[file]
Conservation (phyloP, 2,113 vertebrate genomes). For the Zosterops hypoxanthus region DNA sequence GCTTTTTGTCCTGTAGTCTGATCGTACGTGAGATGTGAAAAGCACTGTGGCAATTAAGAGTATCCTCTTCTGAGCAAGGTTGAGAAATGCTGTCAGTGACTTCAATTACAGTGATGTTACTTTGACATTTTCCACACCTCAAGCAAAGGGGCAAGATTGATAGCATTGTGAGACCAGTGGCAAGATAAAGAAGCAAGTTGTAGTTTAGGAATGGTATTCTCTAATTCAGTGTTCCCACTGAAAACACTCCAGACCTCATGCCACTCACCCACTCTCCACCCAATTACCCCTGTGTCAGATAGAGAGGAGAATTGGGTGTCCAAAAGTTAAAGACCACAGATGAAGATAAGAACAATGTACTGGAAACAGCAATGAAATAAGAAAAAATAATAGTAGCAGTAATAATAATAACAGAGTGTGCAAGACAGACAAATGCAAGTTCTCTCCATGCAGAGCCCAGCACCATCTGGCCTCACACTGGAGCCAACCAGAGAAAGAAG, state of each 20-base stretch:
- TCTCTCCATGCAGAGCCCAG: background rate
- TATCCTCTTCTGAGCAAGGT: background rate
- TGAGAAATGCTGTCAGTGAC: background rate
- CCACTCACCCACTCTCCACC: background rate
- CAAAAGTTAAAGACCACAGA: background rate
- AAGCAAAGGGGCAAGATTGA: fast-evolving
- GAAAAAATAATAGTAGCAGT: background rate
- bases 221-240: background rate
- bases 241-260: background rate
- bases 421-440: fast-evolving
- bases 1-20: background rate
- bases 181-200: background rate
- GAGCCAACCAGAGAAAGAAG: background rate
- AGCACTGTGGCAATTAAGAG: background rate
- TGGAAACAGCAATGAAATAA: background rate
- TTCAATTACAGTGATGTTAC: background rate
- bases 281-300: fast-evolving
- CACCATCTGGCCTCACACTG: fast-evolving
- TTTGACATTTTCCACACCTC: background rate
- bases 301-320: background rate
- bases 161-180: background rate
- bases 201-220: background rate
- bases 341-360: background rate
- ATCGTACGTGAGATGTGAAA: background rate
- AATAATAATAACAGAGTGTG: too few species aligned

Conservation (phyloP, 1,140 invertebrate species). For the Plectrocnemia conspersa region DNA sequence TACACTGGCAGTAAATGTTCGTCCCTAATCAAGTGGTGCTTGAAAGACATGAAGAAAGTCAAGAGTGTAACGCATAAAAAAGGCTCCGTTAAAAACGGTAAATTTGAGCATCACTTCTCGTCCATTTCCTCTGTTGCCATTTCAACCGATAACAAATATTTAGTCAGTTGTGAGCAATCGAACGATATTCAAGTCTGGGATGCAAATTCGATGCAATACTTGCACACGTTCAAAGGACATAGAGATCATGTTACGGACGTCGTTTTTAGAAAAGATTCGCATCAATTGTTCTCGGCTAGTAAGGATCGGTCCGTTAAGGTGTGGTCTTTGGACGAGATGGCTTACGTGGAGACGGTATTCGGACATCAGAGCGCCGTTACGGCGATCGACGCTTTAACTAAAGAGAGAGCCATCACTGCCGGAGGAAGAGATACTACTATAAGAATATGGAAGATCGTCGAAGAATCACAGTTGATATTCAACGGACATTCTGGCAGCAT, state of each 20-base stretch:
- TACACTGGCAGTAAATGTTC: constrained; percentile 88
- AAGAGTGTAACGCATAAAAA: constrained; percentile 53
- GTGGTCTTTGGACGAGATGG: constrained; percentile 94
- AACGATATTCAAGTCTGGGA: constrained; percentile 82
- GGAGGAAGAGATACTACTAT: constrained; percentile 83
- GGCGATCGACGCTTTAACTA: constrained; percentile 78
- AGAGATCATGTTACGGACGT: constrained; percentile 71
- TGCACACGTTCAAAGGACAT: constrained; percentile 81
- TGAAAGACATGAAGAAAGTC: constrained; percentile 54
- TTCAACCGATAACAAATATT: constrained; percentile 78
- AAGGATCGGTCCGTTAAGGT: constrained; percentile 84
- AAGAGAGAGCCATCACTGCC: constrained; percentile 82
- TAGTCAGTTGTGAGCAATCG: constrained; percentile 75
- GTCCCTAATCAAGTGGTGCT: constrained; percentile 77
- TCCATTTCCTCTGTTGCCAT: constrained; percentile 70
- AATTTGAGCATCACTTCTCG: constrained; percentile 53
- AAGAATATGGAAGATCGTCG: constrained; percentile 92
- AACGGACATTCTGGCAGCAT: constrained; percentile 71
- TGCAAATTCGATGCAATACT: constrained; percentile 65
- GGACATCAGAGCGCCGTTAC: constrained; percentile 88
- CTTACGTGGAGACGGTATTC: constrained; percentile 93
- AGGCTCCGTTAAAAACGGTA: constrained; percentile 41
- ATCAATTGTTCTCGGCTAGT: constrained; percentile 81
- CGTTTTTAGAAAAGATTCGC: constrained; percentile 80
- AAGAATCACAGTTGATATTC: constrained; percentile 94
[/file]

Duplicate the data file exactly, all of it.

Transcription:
Conservation (phyloP, 2,113 vertebrate genomes). For the Zosterops hypoxanthus region DNA sequence GCTTTTTGTCCTGTAGTCTGATCGTACGTGAGATGTGAAAAGCACTGTGGCAATTAAGAGTATCCTCTTCTGAGCAAGGTTGAGAAATGCTGTCAGTGACTTCAATTACAGTGATGTTACTTTGACATTTTCCACACCTCAAGCAAAGGGGCAAGATTGATAGCATTGTGAGACCAGTGGCAAGATAAAGAAGCAAGTTGTAGTTTAGGAATGGTATTCTCTAATTCAGTGTTCCCACTGAAAACACTCCAGACCTCATGCCACTCACCCACTCTCCACCCAATTACCCCTGTGTCAGATAGAGAGGAGAATTGGGTGTCCAAAAGTTAAAGACCACAGATGAAGATAAGAACAATGTACTGGAAACAGCAATGAAATAAGAAAAAATAATAGTAGCAGTAATAATAATAACAGAGTGTGCAAGACAGACAAATGCAAGTTCTCTCCATGCAGAGCCCAGCACCATCTGGCCTCACACTGGAGCCAACCAGAGAAAGAAG, state of each 20-base stretch:
- TCTCTCCATGCAGAGCCCAG: background rate
- TATCCTCTTCTGAGCAAGGT: background rate
- TGAGAAATGCTGTCAGTGAC: background rate
- CCACTCACCCACTCTCCACC: background rate
- CAAAAGTTAAAGACCACAGA: background rate
- AAGCAAAGGGGCAAGATTGA: fast-evolving
- GAAAAAATAATAGTAGCAGT: background rate
- bases 221-240: background rate
- bases 241-260: background rate
- bases 421-440: fast-evolving
- bases 1-20: background rate
- bases 181-200: background rate
- GAGCCAACCAGAGAAAGAAG: background rate
- AGCACTGTGGCAATTAAGAG: background rate
- TGGAAACAGCAATGAAATAA: background rate
- TTCAATTACAGTGATGTTAC: background rate
- bases 281-300: fast-evolving
- CACCATCTGGCCTCACACTG: fast-evolving
- TTTGACATTTTCCACACCTC: background rate
- bases 301-320: background rate
- bases 161-180: background rate
- bases 201-220: background rate
- bases 341-360: background rate
- ATCGTACGTGAGATGTGAAA: background rate
- AATAATAATAACAGAGTGTG: too few species aligned

Conservation (phyloP, 1,140 invertebrate species). For the Plectrocnemia conspersa region DNA sequence TACACTGGCAGTAAATGTTCGTCCCTAATCAAGTGGTGCTTGAAAGACATGAAGAAAGTCAAGAGTGTAACGCATAAAAAAGGCTCCGTTAAAAACGGTAAATTTGAGCATCACTTCTCGTCCATTTCCTCTGTTGCCATTTCAACCGATAACAAATATTTAGTCAGTTGTGAGCAATCGAACGATATTCAAGTCTGGGATGCAAATTCGATGCAATACTTGCACACGTTCAAAGGACATAGAGATCATGTTACGGACGTCGTTTTTAGAAAAGATTCGCATCAATTGTTCTCGGCTAGTAAGGATCGGTCCGTTAAGGTGTGGTCTTTGGACGAGATGGCTTACGTGGAGACGGTATTCGGACATCAGAGCGCCGTTACGGCGATCGACGCTTTAACTAAAGAGAGAGCCATCACTGCCGGAGGAAGAGATACTACTATAAGAATATGGAAGATCGTCGAAGAATCACAGTTGATATTCAACGGACATTCTGGCAGCAT, state of each 20-base stretch:
- TACACTGGCAGTAAATGTTC: constrained; percentile 88
- AAGAGTGTAACGCATAAAAA: constrained; percentile 53
- GTGGTCTTTGGACGAGATGG: constrained; percentile 94
- AACGATATTCAAGTCTGGGA: constrained; percentile 82
- GGAGGAAGAGATACTACTAT: constrained; percentile 83
- GGCGATCGACGCTTTAACTA: constrained; percentile 78
- AGAGATCATGTTACGGACGT: constrained; percentile 71
- TGCACACGTTCAAAGGACAT: constrained; percentile 81
- TGAAAGACATGAAGAAAGTC: constrained; percentile 54
- TTCAACCGATAACAAATATT: constrained; percentile 78
- AAGGATCGGTCCGTTAAGGT: constrained; percentile 84
- AAGAGAGAGCCATCACTGCC: constrained; percentile 82
- TAGTCAGTTGTGAGCAATCG: constrained; percentile 75
- GTCCCTAATCAAGTGGTGCT: constrained; percentile 77
- TCCATTTCCTCTGTTGCCAT: constrained; percentile 70
- AATTTGAGCATCACTTCTCG: constrained; percentile 53
- AAGAATATGGAAGATCGTCG: constrained; percentile 92
- AACGGACATTCTGGCAGCAT: constrained; percentile 71
- TGCAAATTCGATGCAATACT: constrained; percentile 65
- GGACATCAGAGCGCCGTTAC: constrained; percentile 88
- CTTACGTGGAGACGGTATTC: constrained; percentile 93
- AGGCTCCGTTAAAAACGGTA: constrained; percentile 41
- ATCAATTGTTCTCGGCTAGT: constrained; percentile 81
- CGTTTTTAGAAAAGATTCGC: constrained; percentile 80
- AAGAATCACAGTTGATATTC: constrained; percentile 94